Microsoft-Apple flap over App Store fees reportedly about Office for iOS

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An earlier report The Next Web on Tuesday alleged that Apple was keeping a Microsoft SkyDrive for iOS app update out of the App Store over a revenue-sharing dispute. But it looks like that’s only part of the story. The companies are reportedly at odds over another, much bigger and more important product coming to iOS next year: Office.

AllThingsD reported Tuesday that Microsoft wants to bring its productivity suite to Apple’s App Store, but it doesn’t care for Apple’s standard 30 percent revenue sharing model:

[T]he companies are at loggerheads not over the 30 percent commission Apple asks of storage upgrade sales made through SkyDrive, but over applying that same commission to Office 365 subscriptions sold through Microsoft Office for iOS, which is expected to launch sometime next year.

Microsoft’s Office apps for iOS are said to be free, but Office 365 will be one of the key components that makes the apps useful. “On first launch, a Microsoft account will provide access to the basic viewing functionality in the apps. Word, PowerPoint, and Excel documents will all be supported, and edit functionality can be enabled with an Office 365 subscription,” the Verge reported last month.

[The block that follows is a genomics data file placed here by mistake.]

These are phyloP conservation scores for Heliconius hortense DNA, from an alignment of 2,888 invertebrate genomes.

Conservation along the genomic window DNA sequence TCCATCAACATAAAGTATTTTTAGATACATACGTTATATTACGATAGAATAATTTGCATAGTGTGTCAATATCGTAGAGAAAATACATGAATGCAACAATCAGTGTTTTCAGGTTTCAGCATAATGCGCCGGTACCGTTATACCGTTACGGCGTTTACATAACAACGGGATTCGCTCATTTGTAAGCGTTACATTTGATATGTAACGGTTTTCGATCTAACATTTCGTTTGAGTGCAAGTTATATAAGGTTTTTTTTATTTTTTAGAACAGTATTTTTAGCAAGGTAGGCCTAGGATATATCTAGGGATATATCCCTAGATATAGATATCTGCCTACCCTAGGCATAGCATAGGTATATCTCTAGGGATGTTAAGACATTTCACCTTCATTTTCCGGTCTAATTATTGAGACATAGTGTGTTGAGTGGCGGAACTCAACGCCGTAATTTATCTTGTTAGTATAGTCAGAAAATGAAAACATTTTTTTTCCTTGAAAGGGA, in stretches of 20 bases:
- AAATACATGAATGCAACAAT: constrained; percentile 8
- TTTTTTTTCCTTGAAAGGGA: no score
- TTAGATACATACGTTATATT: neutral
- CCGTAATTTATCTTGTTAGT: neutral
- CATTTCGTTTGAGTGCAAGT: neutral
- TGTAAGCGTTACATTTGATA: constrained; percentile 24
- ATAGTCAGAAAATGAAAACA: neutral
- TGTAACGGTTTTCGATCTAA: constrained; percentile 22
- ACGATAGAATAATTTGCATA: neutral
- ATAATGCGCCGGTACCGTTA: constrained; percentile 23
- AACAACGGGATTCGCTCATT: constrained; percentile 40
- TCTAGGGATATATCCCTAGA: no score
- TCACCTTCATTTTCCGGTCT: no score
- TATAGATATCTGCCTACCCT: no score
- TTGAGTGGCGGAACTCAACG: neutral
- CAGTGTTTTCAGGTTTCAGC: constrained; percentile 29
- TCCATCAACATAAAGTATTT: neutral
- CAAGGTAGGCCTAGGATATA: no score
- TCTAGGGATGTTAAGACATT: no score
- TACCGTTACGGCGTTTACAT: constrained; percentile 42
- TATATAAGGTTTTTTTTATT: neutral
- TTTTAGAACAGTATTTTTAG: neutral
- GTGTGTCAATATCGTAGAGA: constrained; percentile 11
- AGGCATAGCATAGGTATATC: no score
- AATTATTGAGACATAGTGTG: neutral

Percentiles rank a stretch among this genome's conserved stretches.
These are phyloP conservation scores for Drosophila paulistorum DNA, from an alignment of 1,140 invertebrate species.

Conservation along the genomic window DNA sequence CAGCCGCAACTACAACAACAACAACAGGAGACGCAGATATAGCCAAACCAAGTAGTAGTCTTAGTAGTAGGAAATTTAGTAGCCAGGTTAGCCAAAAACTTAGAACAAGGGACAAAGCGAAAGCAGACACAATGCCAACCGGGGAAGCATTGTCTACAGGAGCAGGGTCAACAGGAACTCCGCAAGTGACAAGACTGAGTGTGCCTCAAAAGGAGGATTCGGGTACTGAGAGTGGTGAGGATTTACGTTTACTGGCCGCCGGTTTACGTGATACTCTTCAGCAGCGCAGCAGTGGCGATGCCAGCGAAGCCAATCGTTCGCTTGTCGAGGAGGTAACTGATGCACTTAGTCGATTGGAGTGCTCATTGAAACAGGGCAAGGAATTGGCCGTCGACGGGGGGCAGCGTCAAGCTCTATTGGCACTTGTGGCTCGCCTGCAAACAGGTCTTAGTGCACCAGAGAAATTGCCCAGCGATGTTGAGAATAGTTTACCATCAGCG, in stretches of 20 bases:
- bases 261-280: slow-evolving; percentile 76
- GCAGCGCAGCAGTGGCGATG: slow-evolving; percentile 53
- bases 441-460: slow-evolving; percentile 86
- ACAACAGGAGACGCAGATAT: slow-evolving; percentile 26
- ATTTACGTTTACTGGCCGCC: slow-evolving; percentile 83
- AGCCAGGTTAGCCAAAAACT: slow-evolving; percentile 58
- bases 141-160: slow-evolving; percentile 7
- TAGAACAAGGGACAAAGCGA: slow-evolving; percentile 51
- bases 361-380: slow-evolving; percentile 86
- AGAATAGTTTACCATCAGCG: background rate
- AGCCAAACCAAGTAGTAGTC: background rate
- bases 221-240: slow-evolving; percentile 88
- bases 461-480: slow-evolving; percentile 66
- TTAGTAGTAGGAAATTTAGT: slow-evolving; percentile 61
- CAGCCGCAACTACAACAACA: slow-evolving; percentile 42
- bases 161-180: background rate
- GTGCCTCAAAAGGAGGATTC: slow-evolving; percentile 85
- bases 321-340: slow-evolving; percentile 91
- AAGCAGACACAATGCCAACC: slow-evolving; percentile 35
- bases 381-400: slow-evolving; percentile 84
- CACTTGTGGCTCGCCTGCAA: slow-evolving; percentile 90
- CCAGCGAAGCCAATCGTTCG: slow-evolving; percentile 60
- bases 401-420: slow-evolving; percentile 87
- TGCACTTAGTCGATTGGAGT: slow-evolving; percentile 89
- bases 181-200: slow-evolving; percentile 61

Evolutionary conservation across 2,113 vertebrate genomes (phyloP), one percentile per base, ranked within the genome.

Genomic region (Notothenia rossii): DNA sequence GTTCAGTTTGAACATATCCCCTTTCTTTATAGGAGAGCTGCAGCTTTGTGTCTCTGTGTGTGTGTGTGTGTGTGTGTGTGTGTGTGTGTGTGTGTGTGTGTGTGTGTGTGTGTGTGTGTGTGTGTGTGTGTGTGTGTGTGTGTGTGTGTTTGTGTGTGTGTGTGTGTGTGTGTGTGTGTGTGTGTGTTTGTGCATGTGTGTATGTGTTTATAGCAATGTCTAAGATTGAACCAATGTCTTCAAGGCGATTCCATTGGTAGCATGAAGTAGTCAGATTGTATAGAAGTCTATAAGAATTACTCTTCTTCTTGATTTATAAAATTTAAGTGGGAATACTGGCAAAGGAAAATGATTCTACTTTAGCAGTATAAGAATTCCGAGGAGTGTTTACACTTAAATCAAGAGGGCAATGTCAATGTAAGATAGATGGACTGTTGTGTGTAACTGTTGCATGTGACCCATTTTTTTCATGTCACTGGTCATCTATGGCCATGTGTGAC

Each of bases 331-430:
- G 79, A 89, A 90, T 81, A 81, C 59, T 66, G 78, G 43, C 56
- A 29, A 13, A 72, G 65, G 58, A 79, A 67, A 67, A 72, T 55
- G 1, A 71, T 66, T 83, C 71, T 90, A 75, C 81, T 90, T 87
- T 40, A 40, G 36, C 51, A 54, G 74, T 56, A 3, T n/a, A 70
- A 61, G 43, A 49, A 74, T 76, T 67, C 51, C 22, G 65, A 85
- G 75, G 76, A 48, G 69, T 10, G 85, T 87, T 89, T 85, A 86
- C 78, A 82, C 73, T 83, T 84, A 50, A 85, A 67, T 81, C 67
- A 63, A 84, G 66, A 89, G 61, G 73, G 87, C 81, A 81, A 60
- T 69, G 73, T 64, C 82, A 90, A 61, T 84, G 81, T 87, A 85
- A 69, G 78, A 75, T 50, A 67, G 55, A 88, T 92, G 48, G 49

So, if this is still the case, Apple won’t get a cut from the app itself because it’s free. It’s the subscriptions — to Office 365 and/or SkyDrive — where Microsoft will be making money.

Microsoft is apparently trying to get Apple to take less than 30 percent of that subscription fee. Apple takes 30 percent of all app, content and subscription sales made through its App Store, whether it’s magazines, books, newspapers, music, games or services, like Office365, which is Microsoft’s cloud-based productivity suite. The report indicates Apple is “not at all willing to negotiate” on this. (This explains why someone at Microsoft went public with at least part of the dispute; a possible negotiating tactic.)

In any case, it’s not clear why Apple would bend on this, especially now that the scenario is public. If the company starts making exceptions for anyone it probably won’t be long before more developers try turning the iOS app approval process into a bartering system.

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